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Home Posts tagged "self determination"

The Bougainville Independence Referendum and the ‘Duty to Consult’

Published on December 31, 2019        Author: 

 

Earlier this month, the Bougainville island region of Papua New Guinea (PNG), announced that almost 98% of Bougainvilleans voting in the recent independence referendum had voted in favour of leaving PNG. The referendum is a key element of the 2001 Bougainville Peace Agreement (BPA), which, following a ten-year armed conflict, provided for special autonomy and a vote on independence to be held within 10-15 years. The result, however, is non-binding, and there have been suggestions that PNG may not be supportive of Bougainville’s secession. What then, are the legal rights of the Bougainvilleans and the obligations of PNG?

The legal framework of the referendum

The legal framework for the referendum includes the BPA – signed by the PNG government and Bougainville leaders – the PNG Constitution, which incorporates the BPA into PNG domestic law, and wider international law. The BPA and the PNG Constitution provide that the referendum was to be held once the conditions of weapons disposal and ‘good governance’ were met. Good governance is to be determined taking into account internationally accepted benchmarks including “democracy and opportunities for participation by Bougainvilleans, transparency, and accountability, as well as respect for human rights and the rule of law”. The PNG and Bougainville governments are to “consult over the results of the Referendum”, the outcome of which is “subject to ratification (final decision-making authority)” of the PNG Parliament.

Suggestions that the referendum result could be overlooked by PNG on the basis that Bougainville had not met the conditions of weapons disposal and/or good governance should be dismissed; both the BPA and PNG Constitution are clear that these conditions relate to the scheduling of the referendum and not (the implementation of) the outcome. Of course, such factors may be considered by the parties during the post-referendum political process, but they are not an argument that the process itself need not have taken place. Read the rest of this entry…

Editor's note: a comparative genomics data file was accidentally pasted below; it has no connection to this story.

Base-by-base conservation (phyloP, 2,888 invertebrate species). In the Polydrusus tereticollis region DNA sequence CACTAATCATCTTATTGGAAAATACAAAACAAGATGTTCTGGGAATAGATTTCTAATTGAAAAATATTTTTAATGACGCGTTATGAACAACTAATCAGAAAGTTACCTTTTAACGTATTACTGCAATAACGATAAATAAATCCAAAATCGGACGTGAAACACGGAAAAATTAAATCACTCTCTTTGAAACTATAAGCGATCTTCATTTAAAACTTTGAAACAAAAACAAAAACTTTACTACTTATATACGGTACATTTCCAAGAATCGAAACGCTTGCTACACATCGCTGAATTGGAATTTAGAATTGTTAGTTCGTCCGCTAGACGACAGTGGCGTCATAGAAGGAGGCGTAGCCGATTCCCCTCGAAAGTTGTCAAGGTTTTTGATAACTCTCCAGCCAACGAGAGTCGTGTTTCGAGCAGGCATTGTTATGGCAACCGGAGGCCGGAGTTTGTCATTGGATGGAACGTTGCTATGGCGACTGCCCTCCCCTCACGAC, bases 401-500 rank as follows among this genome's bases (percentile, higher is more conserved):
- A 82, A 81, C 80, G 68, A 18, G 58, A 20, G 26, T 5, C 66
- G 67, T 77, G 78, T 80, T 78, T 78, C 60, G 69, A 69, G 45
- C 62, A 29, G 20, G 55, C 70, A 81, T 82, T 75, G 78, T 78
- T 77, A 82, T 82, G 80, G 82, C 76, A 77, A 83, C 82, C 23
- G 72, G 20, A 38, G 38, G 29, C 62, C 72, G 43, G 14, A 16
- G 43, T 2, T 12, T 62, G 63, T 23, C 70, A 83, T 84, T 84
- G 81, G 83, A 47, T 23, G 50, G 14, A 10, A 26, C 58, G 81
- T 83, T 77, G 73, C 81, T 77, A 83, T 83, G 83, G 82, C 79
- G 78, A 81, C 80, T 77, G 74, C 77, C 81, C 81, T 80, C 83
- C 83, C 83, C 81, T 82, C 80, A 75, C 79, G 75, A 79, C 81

Filed under: Self-Determination
 

Clarification and Conflation: Obligations Erga Omnes in the Chagos Opinion

Published on May 21, 2019        Author:  and

The recent ICJ Advisory Opinion concerning the Chagos Islands has, understandably, received a great deal of attention. The controversies surrounding the more political elements of the decision have dominated headlines. However, in this blog post, we want to focus on one particular aspect of the Court’s decision. Tucked away at the end of the opinion, paragraph 180 recognises the erga omnes character of the obligation to respect self-determination and finds that there exists an obligation, binding on all states, to cooperate with the UN to complete the decolonisation of Mauritius:

‘180. Since respect for the right to self-determination is an obligation erga omnes, all States have a legal interest in protecting that right […]. The Court considers that, while it is for the General Assembly to pronounce on the modalities required to ensure the completion of the decolonization of Mauritius, all Member States must co-operate with the United Nations to put those modalities into effect. As recalled in the Declaration on the Principles of International Law concerning Friendly Relations and Co-operation among States in accordance with the Charter of the United Nations:

“Every State has the duty to promote, through joint and separate action, realization of the principle of equal rights and self-determination of peoples, in accordance with the provisions of the Charter, and to render assistance to the United Nations in carrying out the responsibilities entrusted to it by the Charter regarding the implementation of the principle” […].’ (emphasis added).

This is followed by confirmation in paragraph 182 and in operative paragraph 5 (with only Judge Donoghue dissenting, on unrelated grounds), that ‘all Member States must co-operate with the United Nations to complete the decolonization of Mauritius.’

Since its recognition in 1970 (Barcelona Traction [33]-[34]), the concept of erga omnes has been the subject of heated academic debate and has surfaced a handful of times in ICJ judgments, opinions, and arguments before the Court (e.g. here [29], here [64], and here [15]). However, the notion of erga omnes remains surrounded by a considerable lack of conceptual clarity. There is frequent conflation, even at the level of the ICJ, between this and other international legal concepts. Paragraph 180 of the Chagos opinion provides both a well-needed clarification and a potential source of confusion in this regard. Read the rest of this entry…